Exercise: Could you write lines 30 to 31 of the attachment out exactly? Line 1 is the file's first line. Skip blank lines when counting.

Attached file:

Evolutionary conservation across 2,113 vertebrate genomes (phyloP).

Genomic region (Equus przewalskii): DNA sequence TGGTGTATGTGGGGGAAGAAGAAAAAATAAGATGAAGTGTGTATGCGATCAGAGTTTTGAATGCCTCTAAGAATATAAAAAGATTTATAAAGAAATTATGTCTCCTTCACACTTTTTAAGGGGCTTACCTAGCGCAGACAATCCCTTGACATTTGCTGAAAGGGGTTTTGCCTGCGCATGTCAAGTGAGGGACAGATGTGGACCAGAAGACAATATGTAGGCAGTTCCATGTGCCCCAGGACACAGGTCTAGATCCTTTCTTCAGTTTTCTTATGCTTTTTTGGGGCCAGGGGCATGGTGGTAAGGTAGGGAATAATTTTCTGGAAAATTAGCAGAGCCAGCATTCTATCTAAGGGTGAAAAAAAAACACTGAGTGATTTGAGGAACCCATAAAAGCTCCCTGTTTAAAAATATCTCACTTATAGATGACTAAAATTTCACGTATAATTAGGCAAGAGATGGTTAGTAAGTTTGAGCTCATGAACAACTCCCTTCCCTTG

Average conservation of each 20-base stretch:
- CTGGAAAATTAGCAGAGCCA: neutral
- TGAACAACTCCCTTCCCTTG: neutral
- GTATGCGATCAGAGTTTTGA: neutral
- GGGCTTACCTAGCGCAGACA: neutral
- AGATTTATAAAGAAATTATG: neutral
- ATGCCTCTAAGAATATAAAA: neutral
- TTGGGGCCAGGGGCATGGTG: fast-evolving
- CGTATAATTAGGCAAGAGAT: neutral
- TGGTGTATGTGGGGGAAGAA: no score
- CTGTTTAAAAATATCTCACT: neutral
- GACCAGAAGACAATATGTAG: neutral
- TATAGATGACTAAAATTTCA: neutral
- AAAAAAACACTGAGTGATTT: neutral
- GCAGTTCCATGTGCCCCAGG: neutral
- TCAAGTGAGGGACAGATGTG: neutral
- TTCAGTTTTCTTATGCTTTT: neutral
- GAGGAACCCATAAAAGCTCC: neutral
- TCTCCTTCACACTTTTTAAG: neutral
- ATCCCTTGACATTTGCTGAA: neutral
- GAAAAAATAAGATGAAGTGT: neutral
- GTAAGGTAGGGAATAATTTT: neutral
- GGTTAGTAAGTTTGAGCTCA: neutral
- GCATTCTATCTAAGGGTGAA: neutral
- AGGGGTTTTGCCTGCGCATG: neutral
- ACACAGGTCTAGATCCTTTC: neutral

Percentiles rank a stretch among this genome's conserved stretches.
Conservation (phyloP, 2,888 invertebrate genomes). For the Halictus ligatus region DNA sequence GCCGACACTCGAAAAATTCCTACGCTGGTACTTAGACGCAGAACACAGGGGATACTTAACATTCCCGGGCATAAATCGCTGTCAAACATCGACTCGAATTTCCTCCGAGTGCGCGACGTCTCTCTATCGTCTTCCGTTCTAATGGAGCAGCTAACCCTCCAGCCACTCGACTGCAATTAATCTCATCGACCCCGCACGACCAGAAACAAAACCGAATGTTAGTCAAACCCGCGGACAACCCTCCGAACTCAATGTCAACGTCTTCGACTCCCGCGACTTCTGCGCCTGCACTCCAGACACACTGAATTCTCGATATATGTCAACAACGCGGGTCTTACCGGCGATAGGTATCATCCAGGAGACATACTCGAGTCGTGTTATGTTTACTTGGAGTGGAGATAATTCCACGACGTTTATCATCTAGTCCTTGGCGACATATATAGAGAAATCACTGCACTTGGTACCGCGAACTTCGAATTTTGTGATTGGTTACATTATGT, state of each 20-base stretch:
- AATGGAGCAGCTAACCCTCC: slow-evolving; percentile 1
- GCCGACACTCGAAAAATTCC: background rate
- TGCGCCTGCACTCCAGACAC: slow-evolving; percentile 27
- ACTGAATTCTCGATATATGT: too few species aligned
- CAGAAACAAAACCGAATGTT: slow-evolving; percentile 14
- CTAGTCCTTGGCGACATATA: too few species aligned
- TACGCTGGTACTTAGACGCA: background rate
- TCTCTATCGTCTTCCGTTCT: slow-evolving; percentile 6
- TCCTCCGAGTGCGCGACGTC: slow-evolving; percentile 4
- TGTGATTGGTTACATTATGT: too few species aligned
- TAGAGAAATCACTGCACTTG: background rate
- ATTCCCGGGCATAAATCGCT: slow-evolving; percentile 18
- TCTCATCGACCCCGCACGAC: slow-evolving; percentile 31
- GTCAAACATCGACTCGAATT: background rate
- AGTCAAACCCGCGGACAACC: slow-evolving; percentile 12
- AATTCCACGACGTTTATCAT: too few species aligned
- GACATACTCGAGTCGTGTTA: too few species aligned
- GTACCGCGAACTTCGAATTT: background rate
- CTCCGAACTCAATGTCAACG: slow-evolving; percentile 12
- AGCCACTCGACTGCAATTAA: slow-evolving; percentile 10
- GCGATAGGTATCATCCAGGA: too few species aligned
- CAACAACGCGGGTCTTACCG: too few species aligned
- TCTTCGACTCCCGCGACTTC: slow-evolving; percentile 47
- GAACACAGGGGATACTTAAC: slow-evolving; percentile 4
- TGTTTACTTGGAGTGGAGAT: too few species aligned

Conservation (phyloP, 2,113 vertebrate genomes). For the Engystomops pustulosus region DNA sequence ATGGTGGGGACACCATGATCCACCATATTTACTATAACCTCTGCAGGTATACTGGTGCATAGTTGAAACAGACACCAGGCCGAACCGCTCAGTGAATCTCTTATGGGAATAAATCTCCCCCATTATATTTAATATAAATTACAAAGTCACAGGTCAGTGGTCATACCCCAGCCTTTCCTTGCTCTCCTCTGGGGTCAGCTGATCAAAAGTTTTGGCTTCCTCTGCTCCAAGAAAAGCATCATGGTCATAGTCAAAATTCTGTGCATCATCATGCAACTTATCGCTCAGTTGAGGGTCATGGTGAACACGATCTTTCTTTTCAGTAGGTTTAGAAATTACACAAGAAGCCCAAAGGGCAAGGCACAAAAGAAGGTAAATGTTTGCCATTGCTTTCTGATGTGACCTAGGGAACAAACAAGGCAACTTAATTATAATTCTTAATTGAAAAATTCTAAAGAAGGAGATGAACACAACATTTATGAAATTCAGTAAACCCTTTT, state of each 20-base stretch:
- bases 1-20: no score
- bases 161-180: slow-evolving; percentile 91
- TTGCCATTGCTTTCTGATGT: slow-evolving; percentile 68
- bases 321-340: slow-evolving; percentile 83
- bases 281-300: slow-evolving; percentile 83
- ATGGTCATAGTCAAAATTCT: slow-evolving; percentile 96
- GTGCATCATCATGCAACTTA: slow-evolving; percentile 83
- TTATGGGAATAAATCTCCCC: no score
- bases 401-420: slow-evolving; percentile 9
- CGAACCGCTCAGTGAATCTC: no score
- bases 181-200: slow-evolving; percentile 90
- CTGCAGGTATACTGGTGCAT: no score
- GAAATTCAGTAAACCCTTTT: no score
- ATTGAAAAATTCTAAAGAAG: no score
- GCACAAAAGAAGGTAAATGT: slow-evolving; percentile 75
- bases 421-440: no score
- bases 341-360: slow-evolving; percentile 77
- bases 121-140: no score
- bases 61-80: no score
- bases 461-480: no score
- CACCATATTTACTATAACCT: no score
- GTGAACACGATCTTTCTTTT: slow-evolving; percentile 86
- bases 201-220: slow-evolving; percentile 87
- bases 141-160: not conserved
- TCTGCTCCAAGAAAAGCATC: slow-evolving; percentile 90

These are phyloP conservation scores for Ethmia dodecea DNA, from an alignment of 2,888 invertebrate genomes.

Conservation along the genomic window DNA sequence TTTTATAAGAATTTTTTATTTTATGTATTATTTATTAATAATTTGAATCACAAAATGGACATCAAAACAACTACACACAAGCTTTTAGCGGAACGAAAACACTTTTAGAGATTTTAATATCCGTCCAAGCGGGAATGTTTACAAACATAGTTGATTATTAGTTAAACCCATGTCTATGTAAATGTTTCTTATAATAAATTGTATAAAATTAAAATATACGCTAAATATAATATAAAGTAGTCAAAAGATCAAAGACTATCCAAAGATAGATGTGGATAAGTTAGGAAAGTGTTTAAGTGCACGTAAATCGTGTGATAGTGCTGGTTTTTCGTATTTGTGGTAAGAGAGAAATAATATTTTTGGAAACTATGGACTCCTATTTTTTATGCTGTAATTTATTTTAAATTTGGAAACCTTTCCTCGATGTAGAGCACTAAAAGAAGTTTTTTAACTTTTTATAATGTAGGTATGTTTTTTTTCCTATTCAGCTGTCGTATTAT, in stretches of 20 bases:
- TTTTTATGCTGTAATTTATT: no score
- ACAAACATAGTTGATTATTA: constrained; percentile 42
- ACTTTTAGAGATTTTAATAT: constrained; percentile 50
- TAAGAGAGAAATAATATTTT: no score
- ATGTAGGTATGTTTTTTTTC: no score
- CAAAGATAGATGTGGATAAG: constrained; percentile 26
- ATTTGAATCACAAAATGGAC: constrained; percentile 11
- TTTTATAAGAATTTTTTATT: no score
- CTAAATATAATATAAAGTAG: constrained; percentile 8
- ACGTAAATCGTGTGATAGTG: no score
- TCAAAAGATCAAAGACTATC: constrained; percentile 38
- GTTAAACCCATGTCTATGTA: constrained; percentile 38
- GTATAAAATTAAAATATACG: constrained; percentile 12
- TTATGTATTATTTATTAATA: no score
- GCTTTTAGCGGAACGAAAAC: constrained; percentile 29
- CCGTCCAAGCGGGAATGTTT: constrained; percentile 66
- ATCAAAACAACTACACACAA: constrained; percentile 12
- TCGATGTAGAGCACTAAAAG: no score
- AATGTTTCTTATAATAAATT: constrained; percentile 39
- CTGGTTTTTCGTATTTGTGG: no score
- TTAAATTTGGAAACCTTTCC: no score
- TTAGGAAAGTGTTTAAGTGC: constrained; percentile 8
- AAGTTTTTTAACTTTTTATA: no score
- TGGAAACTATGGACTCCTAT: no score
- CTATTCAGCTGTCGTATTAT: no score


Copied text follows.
Conservation (phyloP, 2,888 invertebrate genomes). For the Halictus ligatus region DNA sequence GCCGACACTCGAAAAATTCCTACGCTGGTACTTAGACGCAGAACACAGGGGATACTTAACATTCCCGGGCATAAATCGCTGTCAAACATCGACTCGAATTTCCTCCGAGTGCGCGACGTCTCTCTATCGTCTTCCGTTCTAATGGAGCAGCTAACCCTCCAGCCACTCGACTGCAATTAATCTCATCGACCCCGCACGACCAGAAACAAAACCGAATGTTAGTCAAACCCGCGGACAACCCTCCGAACTCAATGTCAACGTCTTCGACTCCCGCGACTTCTGCGCCTGCACTCCAGACACACTGAATTCTCGATATATGTCAACAACGCGGGTCTTACCGGCGATAGGTATCATCCAGGAGACATACTCGAGTCGTGTTATGTTTACTTGGAGTGGAGATAATTCCACGACGTTTATCATCTAGTCCTTGGCGACATATATAGAGAAATCACTGCACTTGGTACCGCGAACTTCGAATTTTGTGATTGGTTACATTATGT, state of each 20-base stretch:
- AATGGAGCAGCTAACCCTCC: slow-evolving; percentile 1